Perspectives on learning and using Haskell

Graham Klyne gk at
Wed Dec 24 12:29:05 EST 2003

At 17:44 23/12/03 -0500, Derek Elkins wrote:
>On Tue, 23 Dec 2003 17:26:20 +0000
>Graham Klyne <gk at> wrote:
>(moved to Haskell-Cafe as this reply might generate several more)
> > I've spent part of the past few months learning Haskell and developing
> > a moderately sized application.  I came to this from a long background
> > (20 years or so) of "conventional" programming in a variety of
> > languages (from Fortran and Algol W to Java and Python).  For me,
> > learning Haskell has been one of the steepest learning curves of any
> > new language that I have ever learned.  Before this project, I was
> > aware of some aspects of functional programming, but had never
> > previously done any "in anger" (i.e. for real).
>Well, the obvious question is: after climbing partway up that curve,
>what do you think of the view?  Was it worth learning?  Is it worth
>continuing to use?  Does the code seem 'better' than what you might
>produce in other languages you've used?

I think the view is good :-)

Others have written about the advantages of FP, and I won't try to repeat 
that.  My personal observations include:

(1) I notice that it's very easy to pick up and use third-party 
functions;  there doesn't seem to be the square peg/round hole effect that 
one gets with third-party libraries in conventional programming 
languages.  I don't know why this is, but two possibly contributing factors 
may be:

   (a) many Haskell expressions are just values, so in some respects 
they're closer to data than to code.  There isn't a procedural aspect to 
get in the way (e.g. no need to coordinate passage through the "von Neumann 

   (b) the type system permits, even encourages, typing details that are 
not relevant to some function to be left unspecified.

(2) I find that I spend a far greater portion of my time *thinking* about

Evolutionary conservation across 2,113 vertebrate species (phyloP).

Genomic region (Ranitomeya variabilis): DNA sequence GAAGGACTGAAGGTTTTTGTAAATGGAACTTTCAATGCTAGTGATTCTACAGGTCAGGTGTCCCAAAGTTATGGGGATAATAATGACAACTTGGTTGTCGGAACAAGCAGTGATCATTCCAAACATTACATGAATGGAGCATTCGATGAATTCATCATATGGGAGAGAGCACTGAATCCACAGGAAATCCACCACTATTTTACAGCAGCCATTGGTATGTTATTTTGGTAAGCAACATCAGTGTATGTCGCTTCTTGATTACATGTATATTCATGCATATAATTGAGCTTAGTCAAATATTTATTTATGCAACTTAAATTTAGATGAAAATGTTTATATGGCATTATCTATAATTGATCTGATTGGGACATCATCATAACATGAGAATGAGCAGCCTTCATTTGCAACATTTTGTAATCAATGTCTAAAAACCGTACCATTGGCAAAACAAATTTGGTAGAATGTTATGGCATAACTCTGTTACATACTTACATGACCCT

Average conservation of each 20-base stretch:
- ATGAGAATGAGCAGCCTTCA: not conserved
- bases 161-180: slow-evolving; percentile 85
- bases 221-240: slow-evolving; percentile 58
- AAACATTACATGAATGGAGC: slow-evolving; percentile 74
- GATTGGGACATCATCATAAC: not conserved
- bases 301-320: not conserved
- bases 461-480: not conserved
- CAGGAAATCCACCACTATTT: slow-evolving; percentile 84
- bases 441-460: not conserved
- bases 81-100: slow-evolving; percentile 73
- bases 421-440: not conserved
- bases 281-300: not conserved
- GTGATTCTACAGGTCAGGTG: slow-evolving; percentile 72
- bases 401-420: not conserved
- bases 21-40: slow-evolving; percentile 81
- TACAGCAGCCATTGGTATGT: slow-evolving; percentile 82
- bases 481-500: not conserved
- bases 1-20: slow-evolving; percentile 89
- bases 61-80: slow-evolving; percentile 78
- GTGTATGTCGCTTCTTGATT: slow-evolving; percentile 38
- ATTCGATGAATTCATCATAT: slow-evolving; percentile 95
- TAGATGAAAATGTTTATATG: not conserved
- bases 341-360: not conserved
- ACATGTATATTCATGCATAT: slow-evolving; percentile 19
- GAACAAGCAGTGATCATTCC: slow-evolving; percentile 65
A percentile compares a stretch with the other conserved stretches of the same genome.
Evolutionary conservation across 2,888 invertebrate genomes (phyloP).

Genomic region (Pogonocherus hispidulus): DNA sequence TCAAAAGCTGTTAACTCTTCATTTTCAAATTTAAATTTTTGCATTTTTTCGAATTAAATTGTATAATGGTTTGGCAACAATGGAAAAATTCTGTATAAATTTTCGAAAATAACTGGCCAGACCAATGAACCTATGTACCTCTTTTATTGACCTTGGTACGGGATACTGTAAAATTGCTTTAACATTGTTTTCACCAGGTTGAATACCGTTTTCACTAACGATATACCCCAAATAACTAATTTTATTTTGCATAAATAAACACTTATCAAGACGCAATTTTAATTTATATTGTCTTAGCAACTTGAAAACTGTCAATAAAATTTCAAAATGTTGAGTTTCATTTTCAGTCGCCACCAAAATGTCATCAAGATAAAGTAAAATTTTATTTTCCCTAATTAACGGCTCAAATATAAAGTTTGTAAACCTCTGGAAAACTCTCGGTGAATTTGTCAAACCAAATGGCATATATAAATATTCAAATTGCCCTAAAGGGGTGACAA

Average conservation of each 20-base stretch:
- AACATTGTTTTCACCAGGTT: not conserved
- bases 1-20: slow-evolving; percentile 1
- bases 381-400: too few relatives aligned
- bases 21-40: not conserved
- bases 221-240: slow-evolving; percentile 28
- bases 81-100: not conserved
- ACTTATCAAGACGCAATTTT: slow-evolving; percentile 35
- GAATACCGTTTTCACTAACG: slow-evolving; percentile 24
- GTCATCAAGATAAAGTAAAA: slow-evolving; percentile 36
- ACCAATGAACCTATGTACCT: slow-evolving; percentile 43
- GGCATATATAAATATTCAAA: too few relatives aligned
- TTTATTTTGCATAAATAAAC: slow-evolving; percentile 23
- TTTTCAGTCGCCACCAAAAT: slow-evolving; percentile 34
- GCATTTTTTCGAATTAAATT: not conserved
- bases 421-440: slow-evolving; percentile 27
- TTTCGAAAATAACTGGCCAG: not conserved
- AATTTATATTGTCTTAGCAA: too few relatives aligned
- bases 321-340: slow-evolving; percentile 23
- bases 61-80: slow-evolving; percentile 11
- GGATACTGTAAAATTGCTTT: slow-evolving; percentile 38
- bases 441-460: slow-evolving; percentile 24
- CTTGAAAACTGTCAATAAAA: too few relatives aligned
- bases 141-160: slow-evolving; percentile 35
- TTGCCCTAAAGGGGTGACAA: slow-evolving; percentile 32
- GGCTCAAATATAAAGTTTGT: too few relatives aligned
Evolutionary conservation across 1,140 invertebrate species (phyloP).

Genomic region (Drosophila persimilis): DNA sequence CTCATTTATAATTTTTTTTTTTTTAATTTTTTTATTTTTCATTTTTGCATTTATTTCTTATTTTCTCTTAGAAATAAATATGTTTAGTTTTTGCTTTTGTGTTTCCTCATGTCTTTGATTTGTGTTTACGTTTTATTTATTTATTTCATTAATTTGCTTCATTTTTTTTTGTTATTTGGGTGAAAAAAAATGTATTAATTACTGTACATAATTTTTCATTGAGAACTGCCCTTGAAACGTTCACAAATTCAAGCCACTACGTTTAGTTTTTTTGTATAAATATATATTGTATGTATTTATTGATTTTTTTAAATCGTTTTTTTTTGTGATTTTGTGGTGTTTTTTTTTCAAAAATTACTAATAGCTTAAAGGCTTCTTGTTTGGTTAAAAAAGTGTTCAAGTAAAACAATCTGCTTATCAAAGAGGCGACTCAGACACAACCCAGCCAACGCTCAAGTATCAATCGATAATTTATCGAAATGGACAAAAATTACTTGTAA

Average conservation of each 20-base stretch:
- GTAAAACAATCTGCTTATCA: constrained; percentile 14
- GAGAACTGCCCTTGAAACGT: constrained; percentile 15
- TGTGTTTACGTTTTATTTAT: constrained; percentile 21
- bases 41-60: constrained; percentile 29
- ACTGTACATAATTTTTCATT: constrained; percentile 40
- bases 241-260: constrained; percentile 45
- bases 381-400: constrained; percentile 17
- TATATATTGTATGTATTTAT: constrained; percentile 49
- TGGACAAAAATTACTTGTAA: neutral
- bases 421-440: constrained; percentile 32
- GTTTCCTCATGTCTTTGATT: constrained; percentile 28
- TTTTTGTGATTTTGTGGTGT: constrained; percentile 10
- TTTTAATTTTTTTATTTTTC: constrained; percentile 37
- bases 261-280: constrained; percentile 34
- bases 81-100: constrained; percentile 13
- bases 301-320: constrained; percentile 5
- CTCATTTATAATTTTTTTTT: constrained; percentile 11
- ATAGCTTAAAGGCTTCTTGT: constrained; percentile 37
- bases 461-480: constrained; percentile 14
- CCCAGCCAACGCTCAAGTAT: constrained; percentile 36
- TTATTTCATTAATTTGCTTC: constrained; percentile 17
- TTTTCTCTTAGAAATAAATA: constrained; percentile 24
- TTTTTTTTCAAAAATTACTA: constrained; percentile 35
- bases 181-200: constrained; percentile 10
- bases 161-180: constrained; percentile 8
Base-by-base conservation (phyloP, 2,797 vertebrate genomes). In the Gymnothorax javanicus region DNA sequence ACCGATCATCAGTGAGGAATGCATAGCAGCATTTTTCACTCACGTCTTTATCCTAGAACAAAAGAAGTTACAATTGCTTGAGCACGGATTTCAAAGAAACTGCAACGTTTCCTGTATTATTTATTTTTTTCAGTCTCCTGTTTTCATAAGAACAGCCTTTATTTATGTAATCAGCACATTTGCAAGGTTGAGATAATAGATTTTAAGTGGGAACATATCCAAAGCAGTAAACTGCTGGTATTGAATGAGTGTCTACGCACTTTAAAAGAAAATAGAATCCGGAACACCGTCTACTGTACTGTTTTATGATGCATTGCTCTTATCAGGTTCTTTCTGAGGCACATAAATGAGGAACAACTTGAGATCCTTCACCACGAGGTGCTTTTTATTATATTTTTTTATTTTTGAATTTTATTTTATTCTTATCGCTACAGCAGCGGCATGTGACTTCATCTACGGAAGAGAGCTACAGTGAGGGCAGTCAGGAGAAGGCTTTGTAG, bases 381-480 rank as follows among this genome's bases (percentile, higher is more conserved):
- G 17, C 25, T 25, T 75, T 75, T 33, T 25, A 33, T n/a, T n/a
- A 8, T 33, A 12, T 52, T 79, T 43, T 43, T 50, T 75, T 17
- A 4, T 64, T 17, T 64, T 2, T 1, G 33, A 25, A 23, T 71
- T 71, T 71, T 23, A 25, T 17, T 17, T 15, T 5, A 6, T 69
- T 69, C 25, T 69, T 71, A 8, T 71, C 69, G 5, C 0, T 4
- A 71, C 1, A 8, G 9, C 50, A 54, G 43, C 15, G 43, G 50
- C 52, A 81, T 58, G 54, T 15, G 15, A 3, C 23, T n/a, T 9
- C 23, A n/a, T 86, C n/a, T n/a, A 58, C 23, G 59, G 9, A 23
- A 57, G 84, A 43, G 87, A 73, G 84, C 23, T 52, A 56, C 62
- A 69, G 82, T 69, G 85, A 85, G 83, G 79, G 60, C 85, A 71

what I'm trying to do than actually coding it.  There used to be an adage 
in the software industry that programmer productivity in lines-of-code per 
day was independent of programming language:  with Haskell, I suspect that 
old rule breaks down, because it seems that actually coding has become a 
relatively small part of the overall exercise.

(3) it has often been noted that despite the influx of "new" programming 
languages, little is truly new -- the act of programming is pretty much 
unchanged since, er, the 60's?  I know the basic ideas of FP have been 
around for several decades, but I do think there is some truly new thinking 
being applied in the area of FP, compared with conventional languages.  I 
think I do see some truly different approaches being explored in the FP 
community, and some of those do seem to have some real value.  (e.g. the 
way that Monads turn out to be such a flexible idea.  I haven't yet started 
to look at arrows.)

   Related to this, it seems to me that Haskell's lazy functional model is 
capable of subsuming many other programming models.  One that I discovered 
quite early was mimicking the test-and-backtrack style of Prolog.  More 
recently, looking at the like of "scrap your boilerplate" ideas, it seems 
that FP is capable of tackling the separation of "cross-cutting concerns"